Who Are You To Tell Me What I Can Read?

One thing that always sticks in my craw is when a library (or anyone for that matter) bans a book. Exactly who are they to tell me what I can and cannot read?

These “well meaning” people are not my parents, guardians, or any other figure of authority over me. I have free will last time I checked. Just because you don’t like a book and/or don’t want to read it or think your children shouldn’t read it does not mean that I do not want to read it or that I don’t want to let my kids read it.

After looking over a few lists of banned and challenged books, it would seem I am either going to Hell or I’m in violation of some ordinance or law that says I am required to read only what I am told is appropriate for me to read.

Examples of books that have been banned or challenged that I’ve read include:

  • A Day No Pigs Would Die by Robert Peck
  • A Wrinkle in Time by Madeleine L’Engle
  • Blubber by Judy Blume
  • The Outsiders by S. E. Hinton
  • Harry Potter & the Sorcerer’s Stone (#1) by J. K. Rowling
  • Harry Potter & the Chamber of Secrets (#2) by J. K. Rowling
  • Cujo by Stephen King
  • A Light in the Attic by Shel Silverstein
  • Are You There God? It’s Me, Margaret by Judy Blume
  • The Dead Zone by Stephen King
  • Interview with the Vampire by Anne Rice

The list goes on – I’ve read a lot of books that people apparently feel the need to challenge. I was assigned to read A Day No Pigs Would Die by Robert Peck as a school project. My mom was dubious about my reading it because we’d literally had a death in our family just a couple of weeks prior to the assignment being given. But she let me make my own choice about whether to read the book or whether I wanted to read a different book (my teacher was aware of the death in my family and had offered a different book, which I declined). She let me make my own choice. She did not run to the school district, the public library, or anyone else stating the book needed to be gotten rid of. She let me choose for myself whether or not to read it.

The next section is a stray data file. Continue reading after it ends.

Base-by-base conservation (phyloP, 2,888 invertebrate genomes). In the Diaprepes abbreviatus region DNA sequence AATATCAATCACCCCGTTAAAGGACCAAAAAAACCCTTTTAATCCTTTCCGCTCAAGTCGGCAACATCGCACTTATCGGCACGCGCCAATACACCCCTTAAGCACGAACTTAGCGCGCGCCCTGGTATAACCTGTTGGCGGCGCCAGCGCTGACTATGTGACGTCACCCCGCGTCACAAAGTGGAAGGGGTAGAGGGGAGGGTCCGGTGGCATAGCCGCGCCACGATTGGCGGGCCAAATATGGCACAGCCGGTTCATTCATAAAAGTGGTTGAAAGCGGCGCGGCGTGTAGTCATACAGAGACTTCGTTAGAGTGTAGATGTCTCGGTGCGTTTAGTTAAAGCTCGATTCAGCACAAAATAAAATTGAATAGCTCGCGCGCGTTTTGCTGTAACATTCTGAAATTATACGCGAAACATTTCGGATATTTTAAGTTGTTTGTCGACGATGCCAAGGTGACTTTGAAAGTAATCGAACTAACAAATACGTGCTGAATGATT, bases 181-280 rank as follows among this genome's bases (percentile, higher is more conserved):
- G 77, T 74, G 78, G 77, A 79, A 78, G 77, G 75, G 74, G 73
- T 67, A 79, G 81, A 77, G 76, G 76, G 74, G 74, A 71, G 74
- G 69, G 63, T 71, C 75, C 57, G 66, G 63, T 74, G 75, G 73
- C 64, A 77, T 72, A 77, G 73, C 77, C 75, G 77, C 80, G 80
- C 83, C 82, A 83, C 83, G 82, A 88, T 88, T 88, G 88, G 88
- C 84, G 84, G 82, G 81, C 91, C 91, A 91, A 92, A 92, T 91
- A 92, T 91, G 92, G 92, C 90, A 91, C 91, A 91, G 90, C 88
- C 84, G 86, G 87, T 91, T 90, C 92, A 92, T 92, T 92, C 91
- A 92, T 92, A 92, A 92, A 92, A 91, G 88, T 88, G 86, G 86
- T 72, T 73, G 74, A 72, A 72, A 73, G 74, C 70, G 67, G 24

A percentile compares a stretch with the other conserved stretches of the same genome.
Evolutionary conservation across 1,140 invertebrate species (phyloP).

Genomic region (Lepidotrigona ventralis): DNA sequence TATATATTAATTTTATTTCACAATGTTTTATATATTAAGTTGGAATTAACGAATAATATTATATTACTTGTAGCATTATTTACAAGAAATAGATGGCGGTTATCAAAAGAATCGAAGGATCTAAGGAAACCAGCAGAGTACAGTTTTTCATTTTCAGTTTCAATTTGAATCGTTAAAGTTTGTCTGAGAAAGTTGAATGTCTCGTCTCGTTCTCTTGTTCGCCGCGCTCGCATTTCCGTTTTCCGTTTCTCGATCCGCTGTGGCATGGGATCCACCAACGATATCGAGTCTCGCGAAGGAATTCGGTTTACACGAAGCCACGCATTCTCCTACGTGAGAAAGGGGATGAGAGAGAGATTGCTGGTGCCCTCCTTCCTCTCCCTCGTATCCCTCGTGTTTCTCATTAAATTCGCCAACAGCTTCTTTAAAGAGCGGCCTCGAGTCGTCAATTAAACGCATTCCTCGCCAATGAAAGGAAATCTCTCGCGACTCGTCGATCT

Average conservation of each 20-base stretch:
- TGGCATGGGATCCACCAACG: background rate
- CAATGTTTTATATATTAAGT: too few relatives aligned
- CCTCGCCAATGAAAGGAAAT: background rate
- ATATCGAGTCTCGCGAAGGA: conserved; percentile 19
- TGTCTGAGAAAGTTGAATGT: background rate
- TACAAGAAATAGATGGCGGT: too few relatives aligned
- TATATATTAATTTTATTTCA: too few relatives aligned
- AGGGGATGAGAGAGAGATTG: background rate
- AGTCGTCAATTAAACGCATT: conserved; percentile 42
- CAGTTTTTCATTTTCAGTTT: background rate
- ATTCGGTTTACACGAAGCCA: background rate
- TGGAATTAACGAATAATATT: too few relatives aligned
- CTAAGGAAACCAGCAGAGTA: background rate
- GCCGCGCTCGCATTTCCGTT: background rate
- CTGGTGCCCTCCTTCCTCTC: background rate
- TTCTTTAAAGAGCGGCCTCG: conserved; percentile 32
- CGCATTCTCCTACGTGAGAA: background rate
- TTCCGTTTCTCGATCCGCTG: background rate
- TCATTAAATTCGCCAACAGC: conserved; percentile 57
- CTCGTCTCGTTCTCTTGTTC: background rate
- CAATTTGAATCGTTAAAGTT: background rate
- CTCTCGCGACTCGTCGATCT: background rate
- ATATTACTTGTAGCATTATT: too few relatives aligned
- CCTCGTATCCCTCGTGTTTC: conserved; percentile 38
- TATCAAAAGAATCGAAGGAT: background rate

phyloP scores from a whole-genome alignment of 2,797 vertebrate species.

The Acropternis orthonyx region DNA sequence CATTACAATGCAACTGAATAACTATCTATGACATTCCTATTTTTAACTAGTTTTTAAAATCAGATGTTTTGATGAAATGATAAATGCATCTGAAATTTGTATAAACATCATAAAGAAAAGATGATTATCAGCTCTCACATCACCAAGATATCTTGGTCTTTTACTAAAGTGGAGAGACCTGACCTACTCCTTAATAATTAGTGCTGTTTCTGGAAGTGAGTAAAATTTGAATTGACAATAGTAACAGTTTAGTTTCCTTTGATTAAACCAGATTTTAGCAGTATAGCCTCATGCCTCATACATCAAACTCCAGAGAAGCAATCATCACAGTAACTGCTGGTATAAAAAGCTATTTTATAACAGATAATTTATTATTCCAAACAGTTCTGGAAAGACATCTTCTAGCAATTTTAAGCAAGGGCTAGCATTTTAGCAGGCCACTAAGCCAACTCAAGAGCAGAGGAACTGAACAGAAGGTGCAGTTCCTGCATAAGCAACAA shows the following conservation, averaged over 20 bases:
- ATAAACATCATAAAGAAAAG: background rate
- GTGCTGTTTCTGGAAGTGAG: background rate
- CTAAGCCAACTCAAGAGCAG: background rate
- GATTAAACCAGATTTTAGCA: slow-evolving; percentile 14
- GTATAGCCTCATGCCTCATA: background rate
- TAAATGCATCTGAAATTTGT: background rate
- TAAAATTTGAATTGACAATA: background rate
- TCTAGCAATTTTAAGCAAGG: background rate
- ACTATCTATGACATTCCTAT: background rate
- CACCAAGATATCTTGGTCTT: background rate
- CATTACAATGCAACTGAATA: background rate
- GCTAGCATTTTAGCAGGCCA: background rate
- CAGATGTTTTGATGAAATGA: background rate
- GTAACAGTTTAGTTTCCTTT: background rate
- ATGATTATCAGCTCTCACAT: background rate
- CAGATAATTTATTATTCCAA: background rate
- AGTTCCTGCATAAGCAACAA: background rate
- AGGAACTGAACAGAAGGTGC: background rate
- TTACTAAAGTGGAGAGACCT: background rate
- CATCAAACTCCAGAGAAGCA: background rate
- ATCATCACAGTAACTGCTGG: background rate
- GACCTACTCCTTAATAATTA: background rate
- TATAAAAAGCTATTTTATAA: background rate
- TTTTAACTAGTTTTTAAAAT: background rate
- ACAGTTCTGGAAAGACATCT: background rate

In a way I understand – you don’t want to expose your children or yourself to books that fall outside your morals and standards. But to be honest, it isn’t your right to make that decision for others. You have no right to challenge the book on behalf of other people – or to push for it to be banned. You have no right to take away their freedom of choice.  Yes, by all means, tell your children that you do not wish for them to read that book. By all means, if the book was assigned for a school project, ask the teacher if your child can read a different book. You have that right. But you do not have the right to demand the school library or public library remove the book and ban it because you don’t like it. You do not have the right to make another parent’s choice for them.

Banning books is blatantly wrong. No one has the right to tell me what I can and cannot read except for me. No one has the right to determine what books my child may read but me. And if my child is old enough to voice an opinion, then my child’s opinion weighs into that as well. My mom hated horror books, but she bought them for me and let me check them out of the library because I liked them.

Bottom line is: Who are you to tell me what I can and cannot read?


4 thoughts on “Who Are You To Tell Me What I Can Read?

  1. Pingback: Morning Meanderings…. Having Your Cake… | Book Journey

  2. It should definitely be our right to choose what we read! Banning books has not succeeded, in the end, because when a ban like that is lifted, there will be crowds flocking to those very books.

    Aside from that, though, the books that are usually banned are especially relevant to real life…and that frightens some people.

    Thanks for sharing.


  3. With you all the way, no one has the right to demand we don’t read something. My philosophy is fairly simple in that if I find a book offensive I don’t read it but to ban others from doing so is soooo wrong.


  4. Well said! I’m all about informing others about controversial content in books, but I would never dream of telling others what they can and cannot read. Just this summer, my friend’s daughter was curled up with Looking for Alaska by John Green. I pulled my friend aside and informed her about the controversial content- particularly regarding oral sex- in the novel. She had no idea what was in the book and appreciated my input. I didn’t say her daughter shouldn’t read it- I just informed her. She and her daughter made the choice. That’s how it should be.


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